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PREVIOUSLY in New Favorites: Summer stripes

New Favorites: Grete

New Favorites: Grete (dickey knitting pattern)

Quick pause in my Spring 2018 Wardrobe Planning (my workload is requiring me to space it out a bit this time around) to tell you all I’ve fallen in love with a dickey. Or should I say another dickey. When Woolfolk was teasing the pattern above, now revealed as Grete, I instantly fell for the turtleneck sweater under the camel coat. The neck itself bothers me — turtlenecks that don’t hug the neck just look like wind funnels to me, counterproductive — but otherwise it struck me as perfectly proportioned. The scale of the cables, the width of the hem ribbing, the exact spot where the hemline hits the model. Love.

So I was momentarily stunned and disappointed when I learned that it’s actually a dickey! And then I stared at it, and stared some more. Imagined it walking down some painfully cool runway, like Céline or Stella McCartney, and could see myself wanting to copy it instantly. I mean, that model looks pretty chic wearing it with just that beautiful white shirt. Could it be cool to walk around in a dickey all day, as opposed to wearing it only with a coat? Maybe so! It’s certainly one way to deal with my want of all the wool sweaters and insufficient cold weather for them!

Plus as gorgeous as it is in Luft, which is actually a wool-cotton mix I’ve been eager to sample, it could also be a great match for that beautiful bulky OUR Yarn in the shop.

I might need to knit one and give it a go. If nothing else, I would love it under my coat.

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PREVIOUSLY in New Favorites: Ply by Emily Greene

Logalong FO No. 3 : Veronika Jobe

Logalong FO No. 3 : Veronika Jobe

Our second panelist from the Log Cabin Make-along to make it across the finish line is Veronika Jobe of YOTH Yarns, with her stunning plaid wrap (modeled here by her gorgeous daughter). Dude: I want to make this. For more of Veronika’s endless stream of knitting beauty, be sure to follow @yarnonthehouse on Instagram. With that, here’s Ve—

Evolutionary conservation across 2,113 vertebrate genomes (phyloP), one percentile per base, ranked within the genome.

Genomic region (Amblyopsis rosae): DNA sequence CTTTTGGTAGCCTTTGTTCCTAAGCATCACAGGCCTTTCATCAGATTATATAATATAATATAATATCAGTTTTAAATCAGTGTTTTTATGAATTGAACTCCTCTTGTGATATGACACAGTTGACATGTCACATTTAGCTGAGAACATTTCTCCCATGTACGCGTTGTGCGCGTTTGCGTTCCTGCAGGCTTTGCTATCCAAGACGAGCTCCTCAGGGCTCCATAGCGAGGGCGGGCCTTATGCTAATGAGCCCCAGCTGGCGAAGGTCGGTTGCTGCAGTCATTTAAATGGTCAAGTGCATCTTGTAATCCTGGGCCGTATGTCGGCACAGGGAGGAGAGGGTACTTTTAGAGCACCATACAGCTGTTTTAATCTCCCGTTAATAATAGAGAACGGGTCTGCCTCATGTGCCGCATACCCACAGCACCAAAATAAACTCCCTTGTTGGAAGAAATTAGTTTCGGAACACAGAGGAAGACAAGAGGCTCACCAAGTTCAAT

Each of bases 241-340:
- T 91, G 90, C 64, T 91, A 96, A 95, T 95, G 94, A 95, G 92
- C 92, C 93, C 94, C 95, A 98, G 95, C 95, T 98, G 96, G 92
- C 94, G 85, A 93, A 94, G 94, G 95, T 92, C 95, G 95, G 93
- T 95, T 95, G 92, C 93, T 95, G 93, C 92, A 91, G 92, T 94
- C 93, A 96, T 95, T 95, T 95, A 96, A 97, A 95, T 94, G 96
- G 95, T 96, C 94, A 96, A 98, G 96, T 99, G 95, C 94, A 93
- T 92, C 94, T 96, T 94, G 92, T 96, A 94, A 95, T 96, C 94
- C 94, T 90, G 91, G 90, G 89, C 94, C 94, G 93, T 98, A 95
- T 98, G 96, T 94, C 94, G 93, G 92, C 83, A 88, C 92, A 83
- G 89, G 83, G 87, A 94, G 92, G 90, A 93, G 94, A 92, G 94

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Back at the start of all this, you noted that your approach was going to be modular knitting, if not literally or technically log cabin methodology. Without giving away the pattern, can you describe the process you used on this — how you went about constructing the piece?

This wrap idea was inspired by a picture of a lovely gal I had pinned on Pinterest wearing a black and white version of a large-scale buffalo plaid-style scarf. It was definitely commercial and not handknit, but I kept coming back to it over and over again. I knew I wanted to recreate the simple nature of the plaid using a series of tonal and gradient marls. This project spurred the creation of our new small-batch yarn by Abundant Earth Fiber, which was only half the work. The other half was how to put this thought into pattern and once you have the yarn there’s really no going back! It was really a beautiful happenstance when you asked me to be a part of the Log Cabin Make-along, because it really catapulted my method of thinking through the construction. I dove into the MDK Log Cabin Field Guide and knit up Cloth 1 & 5 while looking through the construction of the other cloths as well. Without giving away too much of the “secret sauce,” it’s essentially a mash up of the MDK Cloth techniques and a classic knitted-on edging.

Buffalo plaid is heavily associated with black and red or royal blue, whereas you’ve gone very pale with your palette. It has a sort of oversized gingham feel to it. Has it met your expectations, lived up to the idea you started out with in your mind?